My English flatmate has left another potato in my cupboard. Apparently whenever she sees a loose potato in the kitchen she assumes its mine and puts it in my press. The first time she did it I didn’t make a big deal out of it; I jokingly brought it up with her and we had a good laugh. But a second time? When she goes to the supermarket and sees baskets full of potatoes, does she think “Oh, those must be Peter’s,” or if she spotted a pot of gold or ginger pubic hair lying around the house, would she helpfully leave those in my cupboard too?
She’s probably just a bit misguided, but I can’t help but think she’s just testing the waters, and one of these days I’m going to come home to find my bed filled with spuds with the words “Go home, Paddy” carved into the side of them. It would be both threatening and inconvenient, given that I am attempting to cut carbs out of my diet in advance of summer. I am a modern man.
I live in a house share in East London, with two English people and a Chinese girl. The Englanders are friendly, polite and passive aggressive, and the Chinese girl is friendly, polite and openly aggressive. We recently had a vote on whether to hire a cleaner for the house in our WhatsApp group, and when the vote didn’t go her way the Chinese girl simply responded with “Huh. Democracy indeed.” It was particularly ominous given that it was likely the last sentence uttered by Communist party leader Deng Xiaoping before unleashing the tanks on Tiananmen Square.
Post Brexit studies have found that reports of hate crimes in the UK have risen by up to 100%, with one in three black, Asian or minority people having endured racial abuse since the referendum result. This can only be expected to continue when Theresa May triggers Article 50 this week. [pullquote]Drop the Irish accent and cultural influences, and you’re as American as the next guy. People of colour don’t have this advantage. People of colour can’t just make a few alterations and “become white.”[/pullquote]
Personally, I’ve got things pretty good here, and my minor gripes pale in comparison to the legitimate hostility faced by Irish people arriving into New York during the famine or into London during the IRA’s bombing campaign. Times have changed; Irish immigrants to the city are as likely to be sitting in the boardroom as working in the construction site underneath it, while unrest elsewhere in the world has given middle England a new generation of boogeymen to fret over. Nobody actually thinks Brexit will affect the Irish, and London is a city so diverse that if you speak English, you’re a local.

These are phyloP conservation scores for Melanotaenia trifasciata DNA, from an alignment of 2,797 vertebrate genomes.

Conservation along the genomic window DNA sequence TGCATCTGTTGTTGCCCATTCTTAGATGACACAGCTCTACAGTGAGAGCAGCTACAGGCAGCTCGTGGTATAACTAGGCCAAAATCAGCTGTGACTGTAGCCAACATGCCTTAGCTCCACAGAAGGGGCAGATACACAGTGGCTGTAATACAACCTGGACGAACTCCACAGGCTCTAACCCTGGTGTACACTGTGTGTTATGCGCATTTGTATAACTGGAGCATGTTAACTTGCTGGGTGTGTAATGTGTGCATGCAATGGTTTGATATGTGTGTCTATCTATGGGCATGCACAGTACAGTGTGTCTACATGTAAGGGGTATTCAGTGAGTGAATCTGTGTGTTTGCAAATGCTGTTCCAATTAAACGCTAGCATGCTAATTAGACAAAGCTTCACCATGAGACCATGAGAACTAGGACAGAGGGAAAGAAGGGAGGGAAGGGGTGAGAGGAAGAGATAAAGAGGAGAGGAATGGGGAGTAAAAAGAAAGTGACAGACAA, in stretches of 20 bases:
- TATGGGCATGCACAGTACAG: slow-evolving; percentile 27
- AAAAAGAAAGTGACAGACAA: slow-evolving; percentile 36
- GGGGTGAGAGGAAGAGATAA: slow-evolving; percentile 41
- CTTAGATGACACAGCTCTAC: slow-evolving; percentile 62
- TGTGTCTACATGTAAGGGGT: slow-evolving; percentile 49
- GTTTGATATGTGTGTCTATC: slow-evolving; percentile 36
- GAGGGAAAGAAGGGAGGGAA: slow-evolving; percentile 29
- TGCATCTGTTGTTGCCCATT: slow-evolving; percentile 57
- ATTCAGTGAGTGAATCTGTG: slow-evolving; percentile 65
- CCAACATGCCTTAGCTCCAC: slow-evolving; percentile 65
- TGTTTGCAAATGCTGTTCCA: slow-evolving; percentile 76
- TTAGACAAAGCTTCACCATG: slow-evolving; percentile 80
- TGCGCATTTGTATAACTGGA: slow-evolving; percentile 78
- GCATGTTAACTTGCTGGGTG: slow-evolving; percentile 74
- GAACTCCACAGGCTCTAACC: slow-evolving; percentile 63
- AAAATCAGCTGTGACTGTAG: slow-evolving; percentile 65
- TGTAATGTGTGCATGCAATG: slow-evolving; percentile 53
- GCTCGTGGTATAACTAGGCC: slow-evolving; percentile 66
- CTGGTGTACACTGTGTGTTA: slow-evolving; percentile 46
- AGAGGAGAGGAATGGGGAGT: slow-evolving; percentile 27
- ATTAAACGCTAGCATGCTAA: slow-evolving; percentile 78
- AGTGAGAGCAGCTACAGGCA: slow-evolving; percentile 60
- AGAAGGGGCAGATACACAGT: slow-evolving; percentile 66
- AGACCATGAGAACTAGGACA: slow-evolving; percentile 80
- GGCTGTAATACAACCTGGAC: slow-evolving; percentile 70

Nevertheless, there’s a tendency in some quarters to compare the Irish experience with that of other maligned minorities; see Gerry Adams’s cringe-inducing tweet about Django Unchained last year. While some parallels can be drawn, the Irish experience is undeniably different. Take the American example; while first generation Irish immigrants may have once felt the scorn of their Waspy, primarily Anglo-Saxon neighbours, their descendants tended to assimilate remarkably well and went on to prominent positions in American politics and society in general. Assimilation into a white society is easy when you’re also white. Drop the Irish accent and cultural influences, and you’re as American as the next guy. People of colour don’t have this advantage. People of colour can’t just make a few alterations and “become white.”
I recently performed at a stand-up comedy gong show in Greenwich, where 15 comedians took to the stage in front of a drunk, boorish crowd to try and make it to five minutes without getting “Gonged off.” Comics come in the hope of getting invited back by the promoter for a regular professional club night, while the audience come to drink and heckle. The audience on this night were particularly rough; before I took to the stage only two comedians survived the gong, both of whom had material about their Muslim backgrounds. Everyone else was ripped apart and kicked offstage within two minutes.
Any delusions I held about my Irish-ness being an advantage were dispelled when the act directly before me from Armagh donned a pair on sunglasses, introduced himself as “Irish Dave,” told a few crap jokes and was immediately booed offstage. The MC then took back the mic and said “Hard luck, Dave. They were a British audience and thus they were biased against you for being Irish. Also; you were shit.” The message was clear; this is a city where being Irish is neither different nor interesting, so tell some good jokes or fuck off.
I’m up next. I grab the mic from the stand but the chord pops out, and I spend the first few seconds of my set fixing it while the crowd grumble in frustration. My first words- “So…I’m also Irish!”- are predictably met with a chorus of boos (if my flatmate had been there she might have thrown a potato onstage at this point). Thankfully, I’ve played in front of rough Dublin audiences before, and a room full of middle class English people just isn’t as intimidating; it’s tough to project menace when you’ve clearly had quinoa for your supper.
There’s a pause in the hostility when I tell them my first joke, and then slowly win them over for the remainder of my set. I survive the gong and in the end come to the conclusion that the crowd were much like London itself; tough but fair. And to be honest, being booed for my ethnicity was oddly thrilling; a rare novelty like doing a bungee jump or sky dive. Perhaps that’s the most Irish thing of all, where getting racially abused is just a fun thing we do on our year abroad.